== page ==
Bemisia tabaci-Q:

UntitledIn December 2004, a strain of the Q-biotype (also known as sweet potato whitefly) was found in Arizona on poinsettias purchased at a retail store. This biotype originates from the Mediterranean and has been reported in the following countries: China, Egypt, France, Israel, Japan, Morocco, The Netherlands and Spain. Till January 2008, 25 states in the US had been reported to have occurrences of Q-biotype, these were: Arizona, California, Georgia, Oregon, Michigan, Alabama, New York, Louisiana, Maryland, Kentucky, Pennsylvania, Florida, Connecticut, New Jersey, Maine, Vermont, Indiana, North Carolina, Illinois, Massachusetts, New Hampshire, South Carolina, Hawaii, Washington and Ohio. This strain is particularly vicious because it shows resistance to many insecticides currently used in various countries; such as pyriproxyfen (Distance), neonicotinoids imidachloprid (Marathon or Merit), acetamiprid (TriStar), and thimethoxam (Flagship), and reduced susceptibility to IGR buprofezin (Talus). These insecticides, while being effective against Biotype-B, prove futile in case of Biotype-Q control.

Several incidences of the infestation of Bemisia tabaci-Q in greenhouses and plantations have been reported. The greenhouse growers are especially troubled by the attack of this insect. The following issue was published in the Impacts Magazine of Clemson University:

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New pest attacks greenhouse and other crops

By Peter Kent

(Fall 2006 Issue)

Greenhouse growers are facing a new strain of whitefly this year – the Q-biotype sweet potato whitefly. “The new strain may not be as susceptible to the usual insecticides applied in the past,” said Richard Hassell, plant scientist at the Coastal Research and Education Center.

The new whitefly was first detected in the United States in 2004, and now has been found in 22 states, including South Carolina. It attacks ornamental, vegetable and other crops. Along with the silver leaf whitefly, it reduces crop yields by sucking out plant nutrients and secreting a sticky substance that promotes the growth of fungus. It also transmits viruses that damage crops.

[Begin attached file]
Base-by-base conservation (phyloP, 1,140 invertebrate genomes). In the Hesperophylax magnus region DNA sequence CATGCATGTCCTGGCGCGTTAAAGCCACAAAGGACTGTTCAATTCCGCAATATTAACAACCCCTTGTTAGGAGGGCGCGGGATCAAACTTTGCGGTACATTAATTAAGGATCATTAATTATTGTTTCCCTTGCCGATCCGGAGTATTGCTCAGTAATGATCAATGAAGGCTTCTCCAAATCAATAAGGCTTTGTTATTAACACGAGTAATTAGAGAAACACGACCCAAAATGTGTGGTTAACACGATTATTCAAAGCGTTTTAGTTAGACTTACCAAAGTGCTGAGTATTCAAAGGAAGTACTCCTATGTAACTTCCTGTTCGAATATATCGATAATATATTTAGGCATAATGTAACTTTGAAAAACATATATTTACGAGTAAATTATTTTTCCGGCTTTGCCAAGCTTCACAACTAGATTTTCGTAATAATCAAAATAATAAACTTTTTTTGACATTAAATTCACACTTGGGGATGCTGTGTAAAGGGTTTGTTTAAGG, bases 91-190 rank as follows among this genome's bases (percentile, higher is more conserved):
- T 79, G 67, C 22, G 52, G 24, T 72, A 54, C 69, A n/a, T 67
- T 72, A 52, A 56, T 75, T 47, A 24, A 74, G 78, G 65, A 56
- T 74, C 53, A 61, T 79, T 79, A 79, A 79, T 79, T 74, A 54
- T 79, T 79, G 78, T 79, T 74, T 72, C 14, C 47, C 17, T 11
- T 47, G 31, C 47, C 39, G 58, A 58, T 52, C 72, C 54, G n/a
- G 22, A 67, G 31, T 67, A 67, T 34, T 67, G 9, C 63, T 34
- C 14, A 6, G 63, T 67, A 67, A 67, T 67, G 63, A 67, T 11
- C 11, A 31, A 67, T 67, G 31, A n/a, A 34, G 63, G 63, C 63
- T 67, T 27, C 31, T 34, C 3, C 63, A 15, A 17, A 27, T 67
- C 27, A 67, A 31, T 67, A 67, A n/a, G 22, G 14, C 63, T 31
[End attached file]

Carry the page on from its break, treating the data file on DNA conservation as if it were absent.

In the field or greenhouses, high infestations of whiteflies can be identified by the presence of plant damage, immature whiteflies on the underside of foliage and adults that fly when the plant is disturbed. Shipping infested plants can spread the pest. Growers should check plants before and after shipment and rotate insecticides to help manage this and other insect pests.

Now more and more potent insecticides are being developed to effectively treat the stronger strain Q. However, these insecticides will end up greatly scarring the environment and the applications (crops on which they are applied). Also, whitefly control is difficult and complex, as whiteflies rapidly gain resistance to chemical pesticides. The USDA recommends “an integrated program that focuses on prevention and relies on cultural and biological control methods when possible.”

Pesticides used for whitefly control usually contain neonicotinoid compounds as active ingredients: clothianidin (commercial), dinotefuran (over-the-counter and commercial), imidacloprid (over-the-counter and commercial) and thiamethoxam (commercial). Neonicotinoids can be harmful if ingested. Neonicotinoids are also extremely toxic to bees, which are essential to the pollination of flowering plants, and are seen as probably one of the causes behind the dramatic decrease in their numbers.

This problem can be effectively combated by our non-toxic and non-hazardous insect repellant, Termirepel™. Since Termirepel™ aims at averting the target insects without actually killing or harming the non-target organisms, it offers an environment friendly and effective approach to repel the resilient Bemisia tabaci-Q. It is therefore possible to treat the infected plant by averting the flies without damaging the plant or the environment with harmful chemicals present in the insecticides. Termirepel™ can be incorporated in agricultural films, mulches etc. Termirepel™ is also available in the form of lacquer, masterbatch and liquid form.